Then I switched to writing mysteries and attended Malice, Bouchercon, and SleuthFest. What a difference! People wore jeans! There were men in the crowd! Panelists were expected to be entertaining and witty and mostly talked about their books. Bouchercon and Malice are fan conventions while SleuthFest is a writers’ conference. SF has a forensics track and workshops for different levels of writing, along with editor/agent appointments.

The one thing these events have in common? Writers hang out at the bar, the hospitality lounge, or the dealers’ room and network like crazy. Costly swag gets picked up along with candy and pens. Bookmarks and other papers lay around the promo tables like unloved orphans.

And then I attended Necronomicon, my first SciFi/Fantasy/Horror convention. Lo and Behold! Another culture shock! In many ways, this convention was similar to the mystery cons. The panels were professional and moderated by a host. Aspiring authors attended in abundance. Instead of a forensics track like at a mystery writers conference, this convention had a science track led by scientist guests. However, here’s the biggest difference: Gamers. One darkened breakout room held 3 rows of computers where people sat  playing Halo. Other guys sat at round tables absorbed in role playing games.

Workshops went on into the wee hours of the night. I was scheduled to speak on three panels and had to request the organizer not to book me after dinner. Authors who paid for a spot in Author’s Alley sat at tables in a hallway and sold their own books. The Dealers’ Room was similar to the ones at mystery cons, where authors hope one of the vendors has their books for sale or else we make a consignment deal. I noted only one bookseller at this convention. Most of the vendors sold jewelry, games, and other knickknacks.

All in all, this conference was a valuable introduction to an entirely new audience. The panels were interesting as well as stimulating, and parties ranged into the night if you were so inclined. Check out my personal blog for more photos and reports on the panels I attended. Keep in mind that this was not like the big SciFi cons where TV and movie stars attend and people roam around in costumes. There was a costume contest, but it was one night only. This felt more like a writers conference aimed at SciFi/Fantasy authors.

Would I attend again? The jury is still out on that one. While the conference was comped for me since I was a speaker, I still paid over $500 for a hotel room. I sold two books. Granted, this audience is more likely to order the ebook version, but would I spend that money again instead of attending a conference that targets mystery or romance fans? We’ll see. The exposure to a new crowd is always good, and I had a great time meeting new people. I guess as in any choices we have, it depends on the budget.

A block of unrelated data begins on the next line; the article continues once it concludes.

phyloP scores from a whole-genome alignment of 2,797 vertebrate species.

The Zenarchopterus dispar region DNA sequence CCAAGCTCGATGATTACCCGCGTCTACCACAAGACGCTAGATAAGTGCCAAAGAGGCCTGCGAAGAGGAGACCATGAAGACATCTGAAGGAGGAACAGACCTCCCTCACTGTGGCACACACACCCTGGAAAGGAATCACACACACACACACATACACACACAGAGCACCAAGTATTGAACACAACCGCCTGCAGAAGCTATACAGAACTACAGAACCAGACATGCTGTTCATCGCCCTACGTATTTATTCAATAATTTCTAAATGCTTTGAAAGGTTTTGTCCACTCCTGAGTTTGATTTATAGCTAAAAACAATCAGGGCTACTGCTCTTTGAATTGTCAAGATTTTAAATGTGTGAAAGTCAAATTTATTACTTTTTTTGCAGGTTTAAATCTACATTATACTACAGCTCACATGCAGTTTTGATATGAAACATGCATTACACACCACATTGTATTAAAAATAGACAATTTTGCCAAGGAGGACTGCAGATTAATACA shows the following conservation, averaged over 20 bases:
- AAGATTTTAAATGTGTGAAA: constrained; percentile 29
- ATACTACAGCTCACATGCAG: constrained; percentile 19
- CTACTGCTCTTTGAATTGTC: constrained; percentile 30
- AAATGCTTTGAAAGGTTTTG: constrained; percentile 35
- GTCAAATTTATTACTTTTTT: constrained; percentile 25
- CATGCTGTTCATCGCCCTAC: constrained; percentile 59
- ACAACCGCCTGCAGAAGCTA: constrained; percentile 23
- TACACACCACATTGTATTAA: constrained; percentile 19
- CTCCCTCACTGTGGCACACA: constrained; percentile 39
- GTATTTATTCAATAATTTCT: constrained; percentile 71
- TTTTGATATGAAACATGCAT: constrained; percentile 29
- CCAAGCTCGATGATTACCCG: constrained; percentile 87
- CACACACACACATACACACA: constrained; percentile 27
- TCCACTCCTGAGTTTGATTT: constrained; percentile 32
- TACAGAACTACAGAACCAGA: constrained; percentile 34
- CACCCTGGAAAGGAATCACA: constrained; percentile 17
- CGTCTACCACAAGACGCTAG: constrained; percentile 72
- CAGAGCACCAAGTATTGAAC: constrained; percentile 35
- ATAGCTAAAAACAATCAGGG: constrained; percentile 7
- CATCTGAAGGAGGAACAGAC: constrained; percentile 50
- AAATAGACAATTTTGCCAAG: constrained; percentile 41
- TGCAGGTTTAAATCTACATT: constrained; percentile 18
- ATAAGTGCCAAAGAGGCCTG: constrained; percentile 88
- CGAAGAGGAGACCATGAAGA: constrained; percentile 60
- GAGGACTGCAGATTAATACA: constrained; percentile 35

If you have crossed genres, were you surprised by the differences at the conferences you attended?

Books To Films

Do you read a book and then go to watch the movie, or vice versa? Have you enjoyed a film and then rushed to buy the book for a more in-depth experience? I am more of the latter persuasion. I’ve bought a number of books based on movies/TV shows I’ve seen first.

For example, I became a fan of Legend of the Seeker, a fantasy series on TV based on Terry Goodkind’s Sword of Truth books. It interested me enough to try his first title, Wizard’s First Rule. What’s it about?

        Wizard's First Rule (The Sword of Truth)

Richard is a simple woodsman until his father is killed and he learns of his destiny as The Seeker of Truth. Reminding me at times of Star Wars (Episode IV) due to the hero’s journey structure of the novel (see Christopher Vogler’s The Writer’s Journey), I didn’t want to put the book down. The world building is so detailed that you feel you’re there. What keeps you turning pages, aside from the evil Darken Rahl’s attempts to kill Richard and the other nefarious creatures he encounters, is the forbidden love story between Richard and Kaylan. This weaves a spell on you to see if they can defeat the magic that keeps them apart. Their love is the driving force throughout the entire series. I’ve read everything Goodkind has written to date and eagerly await the next installment in his newest series.

I am happy to be a fan of some YA shows, too. Both my husband and I were enthralled by City of Ember, a YA scifi story and book one in The Books of Ember by Jeanne DuPrau. Twelve year olds Doon Harrow and Lina Mayfleet live in a mysterious city that depends solely upon a generator for light and power. When the lights begin to flicker and the city experiences blackouts, they know something is terribly wrong. They discover an old document that may provide clues to the city’s origins and an escape route beyond the forbidden boundary.

 City of Ember                       The City of Ember (Books of Ember)  

The Alex Rider series by Anthony Horowitz is another one my husband and I both got hooked on after seeing the film, Alex Rider: Operation Stormbreaker. Alex Pettyfer was cute as the teen spy in this action flick reminiscent of James Bond. Teenager Alex Rider is recruited by British Intelligence after his uncle, a spy, is murdered. Coerced into completing Uncle Ian’s mission, Alex proves his aptitude for the job. With his martial arts training, language skills, and courage, he is more than worthy of the role. We ran out to buy Stormbreaker, the first book in the series, after seeing this movie and now have all the rest of the books on our shelves.

 Alex Rider             Stormbreaker (Alex Rider)

After a glimpse at The Hunger Games, I am tempted again to read the book to fill in the thoughts and emotional reactions that are not evident in the film.

So which comes first for you—the movie or the book?